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When people go to cemeteries today, they walk down rows of silent stone engraved with names, dates, and perhaps an identifier or two (mother, child, loving spouse). Cemeteries are established public spaces for respectfully recalling and remembering individuals, but this one-sided interaction, rememberer to rememberee, hasn't changed for centuries. With Me, Myself and I, we envision the cemetery of the future.

Public space for remembrance of an individual is reserved at birth rather than upon death. In this future cemetery, individual plots are built as miniature mausoleums that store annually collected impressions of an individual, physicalized as digital avatars. As an individual ages, the collection of impressions in their mausoleum grows. People can revisit their own past selves as well as the past selves of family members, friends, and even strangers--anybody you might visit in a cemetery.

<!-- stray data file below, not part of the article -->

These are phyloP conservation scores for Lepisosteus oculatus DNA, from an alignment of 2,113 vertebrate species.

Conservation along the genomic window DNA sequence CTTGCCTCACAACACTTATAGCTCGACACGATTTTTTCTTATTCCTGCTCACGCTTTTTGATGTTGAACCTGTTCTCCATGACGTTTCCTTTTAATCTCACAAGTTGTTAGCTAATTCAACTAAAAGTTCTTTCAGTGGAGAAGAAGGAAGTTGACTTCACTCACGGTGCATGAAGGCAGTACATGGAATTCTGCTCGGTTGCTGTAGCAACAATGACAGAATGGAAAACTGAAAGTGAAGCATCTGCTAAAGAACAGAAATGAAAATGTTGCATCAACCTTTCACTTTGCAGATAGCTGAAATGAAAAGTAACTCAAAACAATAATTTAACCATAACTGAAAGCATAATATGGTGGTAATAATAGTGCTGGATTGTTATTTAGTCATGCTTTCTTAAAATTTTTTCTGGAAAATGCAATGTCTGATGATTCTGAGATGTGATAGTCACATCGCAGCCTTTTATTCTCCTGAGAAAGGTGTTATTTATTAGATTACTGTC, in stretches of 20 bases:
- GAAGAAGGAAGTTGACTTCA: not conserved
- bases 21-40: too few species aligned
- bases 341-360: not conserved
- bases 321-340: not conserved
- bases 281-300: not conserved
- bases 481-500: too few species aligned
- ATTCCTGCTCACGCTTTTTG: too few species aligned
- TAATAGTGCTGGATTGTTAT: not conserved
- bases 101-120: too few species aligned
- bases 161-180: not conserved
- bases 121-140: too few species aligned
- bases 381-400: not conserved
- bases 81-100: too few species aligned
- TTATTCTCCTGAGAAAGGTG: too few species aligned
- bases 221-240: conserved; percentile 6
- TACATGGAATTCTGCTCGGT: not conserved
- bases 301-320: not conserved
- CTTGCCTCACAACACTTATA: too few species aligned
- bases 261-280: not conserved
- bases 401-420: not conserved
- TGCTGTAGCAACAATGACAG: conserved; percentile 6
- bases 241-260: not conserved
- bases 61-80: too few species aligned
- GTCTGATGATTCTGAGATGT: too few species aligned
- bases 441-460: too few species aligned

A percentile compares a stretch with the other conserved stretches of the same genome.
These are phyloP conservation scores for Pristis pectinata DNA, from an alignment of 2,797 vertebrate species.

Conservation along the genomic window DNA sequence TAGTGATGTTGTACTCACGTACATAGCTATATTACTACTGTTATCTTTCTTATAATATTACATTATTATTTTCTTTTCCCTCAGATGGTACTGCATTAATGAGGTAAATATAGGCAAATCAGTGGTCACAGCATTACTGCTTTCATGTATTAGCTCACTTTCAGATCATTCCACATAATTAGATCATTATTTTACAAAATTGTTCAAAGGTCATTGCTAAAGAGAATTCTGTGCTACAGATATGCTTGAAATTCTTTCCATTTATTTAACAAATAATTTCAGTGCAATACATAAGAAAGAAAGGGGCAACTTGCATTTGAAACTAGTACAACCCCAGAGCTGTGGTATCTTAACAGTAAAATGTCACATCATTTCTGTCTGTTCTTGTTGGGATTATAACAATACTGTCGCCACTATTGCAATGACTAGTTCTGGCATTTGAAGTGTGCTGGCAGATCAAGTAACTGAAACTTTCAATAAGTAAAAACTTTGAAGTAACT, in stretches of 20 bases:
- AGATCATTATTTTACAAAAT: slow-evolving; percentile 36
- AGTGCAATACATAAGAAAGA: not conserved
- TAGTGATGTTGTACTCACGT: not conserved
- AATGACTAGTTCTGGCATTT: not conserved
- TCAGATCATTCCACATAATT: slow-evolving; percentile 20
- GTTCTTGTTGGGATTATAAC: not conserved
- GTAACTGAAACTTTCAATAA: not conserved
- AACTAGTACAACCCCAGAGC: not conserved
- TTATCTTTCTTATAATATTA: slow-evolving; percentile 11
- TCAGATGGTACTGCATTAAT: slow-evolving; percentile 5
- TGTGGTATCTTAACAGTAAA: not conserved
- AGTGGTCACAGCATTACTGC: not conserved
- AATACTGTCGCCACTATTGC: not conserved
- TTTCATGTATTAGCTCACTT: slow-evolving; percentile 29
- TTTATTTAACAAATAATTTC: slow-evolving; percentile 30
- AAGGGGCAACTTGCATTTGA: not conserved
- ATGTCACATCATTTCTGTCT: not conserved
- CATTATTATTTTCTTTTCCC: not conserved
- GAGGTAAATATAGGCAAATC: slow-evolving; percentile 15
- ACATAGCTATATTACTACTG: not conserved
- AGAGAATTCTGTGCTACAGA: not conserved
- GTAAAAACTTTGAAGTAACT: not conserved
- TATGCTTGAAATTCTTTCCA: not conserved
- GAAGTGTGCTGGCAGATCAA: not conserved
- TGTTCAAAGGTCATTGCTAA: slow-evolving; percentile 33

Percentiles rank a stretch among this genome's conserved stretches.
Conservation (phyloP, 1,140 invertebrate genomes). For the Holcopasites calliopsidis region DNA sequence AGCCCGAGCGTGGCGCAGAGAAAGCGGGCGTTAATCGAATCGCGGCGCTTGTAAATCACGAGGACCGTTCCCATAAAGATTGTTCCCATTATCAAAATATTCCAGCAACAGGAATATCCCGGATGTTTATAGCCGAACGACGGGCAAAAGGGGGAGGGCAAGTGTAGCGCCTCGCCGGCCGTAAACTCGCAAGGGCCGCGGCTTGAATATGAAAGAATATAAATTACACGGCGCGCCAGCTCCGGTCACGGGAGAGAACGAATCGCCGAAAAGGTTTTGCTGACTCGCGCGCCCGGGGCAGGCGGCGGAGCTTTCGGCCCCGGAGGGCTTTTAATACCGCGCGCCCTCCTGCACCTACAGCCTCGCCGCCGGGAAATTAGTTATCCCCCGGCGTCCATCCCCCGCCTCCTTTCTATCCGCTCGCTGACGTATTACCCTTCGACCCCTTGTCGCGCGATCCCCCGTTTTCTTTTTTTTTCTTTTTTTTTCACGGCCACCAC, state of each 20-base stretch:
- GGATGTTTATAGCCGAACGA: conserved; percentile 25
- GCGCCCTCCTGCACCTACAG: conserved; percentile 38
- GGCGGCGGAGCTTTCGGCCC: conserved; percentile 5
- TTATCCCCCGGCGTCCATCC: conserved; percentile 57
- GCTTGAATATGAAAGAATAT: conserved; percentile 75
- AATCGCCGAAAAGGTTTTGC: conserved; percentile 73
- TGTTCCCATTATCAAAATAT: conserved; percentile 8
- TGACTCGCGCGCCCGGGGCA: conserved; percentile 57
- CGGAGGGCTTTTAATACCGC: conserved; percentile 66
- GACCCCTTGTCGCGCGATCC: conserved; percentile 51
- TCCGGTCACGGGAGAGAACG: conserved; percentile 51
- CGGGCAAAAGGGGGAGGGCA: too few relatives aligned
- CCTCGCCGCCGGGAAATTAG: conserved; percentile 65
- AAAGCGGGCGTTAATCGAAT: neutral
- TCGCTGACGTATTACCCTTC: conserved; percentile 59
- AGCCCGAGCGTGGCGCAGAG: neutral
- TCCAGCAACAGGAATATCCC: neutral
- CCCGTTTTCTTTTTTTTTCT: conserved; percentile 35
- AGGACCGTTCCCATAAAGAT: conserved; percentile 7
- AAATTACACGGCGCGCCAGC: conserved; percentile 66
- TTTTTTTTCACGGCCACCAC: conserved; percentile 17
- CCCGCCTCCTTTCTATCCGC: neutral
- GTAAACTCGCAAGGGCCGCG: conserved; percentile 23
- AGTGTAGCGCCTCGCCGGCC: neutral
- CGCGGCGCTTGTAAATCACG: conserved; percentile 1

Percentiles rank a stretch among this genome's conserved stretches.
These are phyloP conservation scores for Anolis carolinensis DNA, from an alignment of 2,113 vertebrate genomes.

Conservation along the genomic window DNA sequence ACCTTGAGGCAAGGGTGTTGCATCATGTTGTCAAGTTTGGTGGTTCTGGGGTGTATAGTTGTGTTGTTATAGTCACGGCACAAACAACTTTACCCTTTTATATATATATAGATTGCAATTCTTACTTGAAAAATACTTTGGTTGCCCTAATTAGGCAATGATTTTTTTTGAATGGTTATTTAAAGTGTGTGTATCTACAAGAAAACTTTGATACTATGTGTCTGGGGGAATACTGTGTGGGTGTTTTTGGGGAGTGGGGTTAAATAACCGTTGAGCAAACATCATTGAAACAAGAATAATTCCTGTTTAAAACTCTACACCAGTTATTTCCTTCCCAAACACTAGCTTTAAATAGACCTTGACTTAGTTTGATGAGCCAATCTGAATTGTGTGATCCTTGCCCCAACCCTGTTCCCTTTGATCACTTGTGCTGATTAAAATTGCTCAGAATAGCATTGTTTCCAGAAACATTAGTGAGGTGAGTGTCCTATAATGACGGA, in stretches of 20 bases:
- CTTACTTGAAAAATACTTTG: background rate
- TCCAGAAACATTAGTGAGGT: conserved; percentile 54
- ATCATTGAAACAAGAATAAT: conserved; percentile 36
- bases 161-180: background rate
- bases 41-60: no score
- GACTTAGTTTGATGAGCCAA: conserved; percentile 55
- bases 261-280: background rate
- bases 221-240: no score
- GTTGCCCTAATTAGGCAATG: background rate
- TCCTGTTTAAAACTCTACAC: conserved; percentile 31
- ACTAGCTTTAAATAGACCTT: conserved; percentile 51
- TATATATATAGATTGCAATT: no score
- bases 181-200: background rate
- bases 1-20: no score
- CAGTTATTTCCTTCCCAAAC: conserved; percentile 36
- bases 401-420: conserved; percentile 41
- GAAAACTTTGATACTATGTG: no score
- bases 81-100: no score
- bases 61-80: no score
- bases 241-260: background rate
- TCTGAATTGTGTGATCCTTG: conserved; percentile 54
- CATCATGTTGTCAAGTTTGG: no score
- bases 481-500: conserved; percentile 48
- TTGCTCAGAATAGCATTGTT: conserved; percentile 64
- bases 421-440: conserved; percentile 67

Interactions with past selves are not without consequences. If an adult visits their 12-year-old self and tells them what happens in their future, it will affect how that 12-year-old version conceptualizes the world and reacts back to the visiting adult and all subsequent visitors. What happens if you tell a younger self you broke up with who they were in love with at the moment of impression-making? What happens if you revisit a favorite memory with this imprint and the way an event has been remembered differ between the avatar and current self? What happens if you tell a younger version a close family member died? What happens if you tell a younger version that you have given up on a long-held dream? What happens if somebody else tells a digital avatar version of you that you yourself have died?

Our future cemetery explores the ways a person is remembered by different people at different times, the ways a person evolves over time, and the ways memory can be subtly manipulated and alternate realities created.

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